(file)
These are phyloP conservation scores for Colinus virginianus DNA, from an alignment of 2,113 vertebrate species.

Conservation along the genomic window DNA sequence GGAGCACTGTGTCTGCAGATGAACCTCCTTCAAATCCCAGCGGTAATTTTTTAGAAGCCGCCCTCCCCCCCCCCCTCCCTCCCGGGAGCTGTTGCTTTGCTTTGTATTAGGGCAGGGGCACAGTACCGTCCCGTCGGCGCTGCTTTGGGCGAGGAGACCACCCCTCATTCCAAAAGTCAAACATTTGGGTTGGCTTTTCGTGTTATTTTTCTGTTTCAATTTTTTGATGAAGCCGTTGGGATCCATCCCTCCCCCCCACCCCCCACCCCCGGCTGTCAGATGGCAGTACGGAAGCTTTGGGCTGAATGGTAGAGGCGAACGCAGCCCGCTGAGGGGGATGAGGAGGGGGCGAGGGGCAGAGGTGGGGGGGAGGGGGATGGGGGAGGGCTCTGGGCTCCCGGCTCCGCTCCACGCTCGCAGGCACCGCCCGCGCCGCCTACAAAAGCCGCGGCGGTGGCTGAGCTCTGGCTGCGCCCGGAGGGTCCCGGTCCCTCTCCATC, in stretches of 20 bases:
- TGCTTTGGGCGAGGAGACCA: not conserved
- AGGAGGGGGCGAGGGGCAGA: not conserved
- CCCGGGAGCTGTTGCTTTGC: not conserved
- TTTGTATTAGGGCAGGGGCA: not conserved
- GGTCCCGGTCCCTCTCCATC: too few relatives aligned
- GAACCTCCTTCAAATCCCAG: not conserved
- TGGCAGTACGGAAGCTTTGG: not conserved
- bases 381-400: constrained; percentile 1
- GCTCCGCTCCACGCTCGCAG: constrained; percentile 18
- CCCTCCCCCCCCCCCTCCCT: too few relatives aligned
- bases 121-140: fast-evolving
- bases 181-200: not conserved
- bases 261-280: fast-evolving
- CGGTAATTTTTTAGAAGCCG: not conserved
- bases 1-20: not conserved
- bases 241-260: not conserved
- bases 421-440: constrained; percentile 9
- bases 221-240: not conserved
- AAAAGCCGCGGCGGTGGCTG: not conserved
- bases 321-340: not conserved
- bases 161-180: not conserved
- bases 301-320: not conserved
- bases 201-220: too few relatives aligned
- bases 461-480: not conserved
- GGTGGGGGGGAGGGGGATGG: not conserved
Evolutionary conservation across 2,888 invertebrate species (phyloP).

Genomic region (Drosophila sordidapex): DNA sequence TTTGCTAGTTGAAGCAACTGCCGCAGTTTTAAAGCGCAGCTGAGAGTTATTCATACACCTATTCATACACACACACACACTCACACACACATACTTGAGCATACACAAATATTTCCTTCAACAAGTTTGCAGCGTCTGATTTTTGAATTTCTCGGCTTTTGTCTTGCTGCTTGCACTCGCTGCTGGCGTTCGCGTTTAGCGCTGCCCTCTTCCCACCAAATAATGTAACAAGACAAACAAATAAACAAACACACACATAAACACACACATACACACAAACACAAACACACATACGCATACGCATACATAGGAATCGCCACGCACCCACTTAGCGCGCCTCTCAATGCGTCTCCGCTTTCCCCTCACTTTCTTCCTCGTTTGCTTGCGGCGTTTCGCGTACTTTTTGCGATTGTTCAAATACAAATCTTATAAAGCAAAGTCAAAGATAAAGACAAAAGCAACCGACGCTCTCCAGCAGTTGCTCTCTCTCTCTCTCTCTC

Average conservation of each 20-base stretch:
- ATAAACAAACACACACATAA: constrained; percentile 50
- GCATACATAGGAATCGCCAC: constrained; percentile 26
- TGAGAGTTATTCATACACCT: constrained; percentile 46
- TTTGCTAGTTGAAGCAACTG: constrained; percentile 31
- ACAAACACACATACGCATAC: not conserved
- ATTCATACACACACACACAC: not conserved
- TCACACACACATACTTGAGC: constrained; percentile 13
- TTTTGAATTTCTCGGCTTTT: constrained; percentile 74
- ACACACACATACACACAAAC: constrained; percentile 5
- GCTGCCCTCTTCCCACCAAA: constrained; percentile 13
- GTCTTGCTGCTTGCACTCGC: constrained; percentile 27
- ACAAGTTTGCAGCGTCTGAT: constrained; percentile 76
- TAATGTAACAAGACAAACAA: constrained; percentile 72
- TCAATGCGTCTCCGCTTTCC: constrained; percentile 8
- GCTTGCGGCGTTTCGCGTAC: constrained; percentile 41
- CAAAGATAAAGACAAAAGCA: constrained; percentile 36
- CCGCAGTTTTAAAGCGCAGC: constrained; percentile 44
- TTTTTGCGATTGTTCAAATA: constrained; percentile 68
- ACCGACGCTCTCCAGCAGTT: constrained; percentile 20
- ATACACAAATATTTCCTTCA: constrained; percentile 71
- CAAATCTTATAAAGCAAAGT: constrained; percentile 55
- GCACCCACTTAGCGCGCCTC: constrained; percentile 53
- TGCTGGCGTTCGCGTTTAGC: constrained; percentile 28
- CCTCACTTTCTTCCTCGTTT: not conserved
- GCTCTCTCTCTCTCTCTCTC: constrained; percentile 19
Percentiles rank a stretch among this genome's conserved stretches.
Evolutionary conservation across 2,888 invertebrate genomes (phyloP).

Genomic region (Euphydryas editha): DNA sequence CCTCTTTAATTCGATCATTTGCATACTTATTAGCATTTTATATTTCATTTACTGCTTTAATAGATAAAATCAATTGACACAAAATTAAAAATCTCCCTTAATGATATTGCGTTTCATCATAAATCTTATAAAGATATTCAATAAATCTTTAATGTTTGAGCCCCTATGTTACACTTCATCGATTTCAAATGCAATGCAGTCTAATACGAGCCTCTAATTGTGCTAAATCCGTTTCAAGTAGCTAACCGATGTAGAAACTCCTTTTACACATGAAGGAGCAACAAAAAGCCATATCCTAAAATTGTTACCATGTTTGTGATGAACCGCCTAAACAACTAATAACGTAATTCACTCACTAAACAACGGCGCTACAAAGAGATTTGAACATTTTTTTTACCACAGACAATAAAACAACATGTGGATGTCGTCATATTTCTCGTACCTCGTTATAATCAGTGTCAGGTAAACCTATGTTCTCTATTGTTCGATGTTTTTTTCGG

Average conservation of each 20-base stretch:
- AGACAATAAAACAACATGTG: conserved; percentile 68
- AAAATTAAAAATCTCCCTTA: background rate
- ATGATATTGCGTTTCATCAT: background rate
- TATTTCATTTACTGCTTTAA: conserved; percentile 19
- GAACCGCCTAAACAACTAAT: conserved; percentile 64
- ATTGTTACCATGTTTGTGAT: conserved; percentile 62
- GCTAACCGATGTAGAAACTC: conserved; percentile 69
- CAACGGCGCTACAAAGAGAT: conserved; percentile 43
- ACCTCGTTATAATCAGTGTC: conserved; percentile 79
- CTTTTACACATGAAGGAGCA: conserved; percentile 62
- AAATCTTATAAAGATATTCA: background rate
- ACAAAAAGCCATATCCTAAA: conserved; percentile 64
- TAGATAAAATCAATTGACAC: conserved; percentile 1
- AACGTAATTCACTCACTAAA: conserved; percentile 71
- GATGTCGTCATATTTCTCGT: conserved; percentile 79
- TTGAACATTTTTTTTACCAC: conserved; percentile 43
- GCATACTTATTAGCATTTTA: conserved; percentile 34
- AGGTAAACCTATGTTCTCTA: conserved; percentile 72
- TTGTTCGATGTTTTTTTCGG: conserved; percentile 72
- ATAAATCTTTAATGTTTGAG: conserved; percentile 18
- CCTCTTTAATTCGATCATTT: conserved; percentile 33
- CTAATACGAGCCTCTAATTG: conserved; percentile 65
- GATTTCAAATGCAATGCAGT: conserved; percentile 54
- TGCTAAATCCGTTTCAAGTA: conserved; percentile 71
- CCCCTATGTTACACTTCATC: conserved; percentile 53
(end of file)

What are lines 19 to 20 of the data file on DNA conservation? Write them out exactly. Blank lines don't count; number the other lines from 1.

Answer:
- bases 421-440: constrained; percentile 9
- bases 221-240: not conserved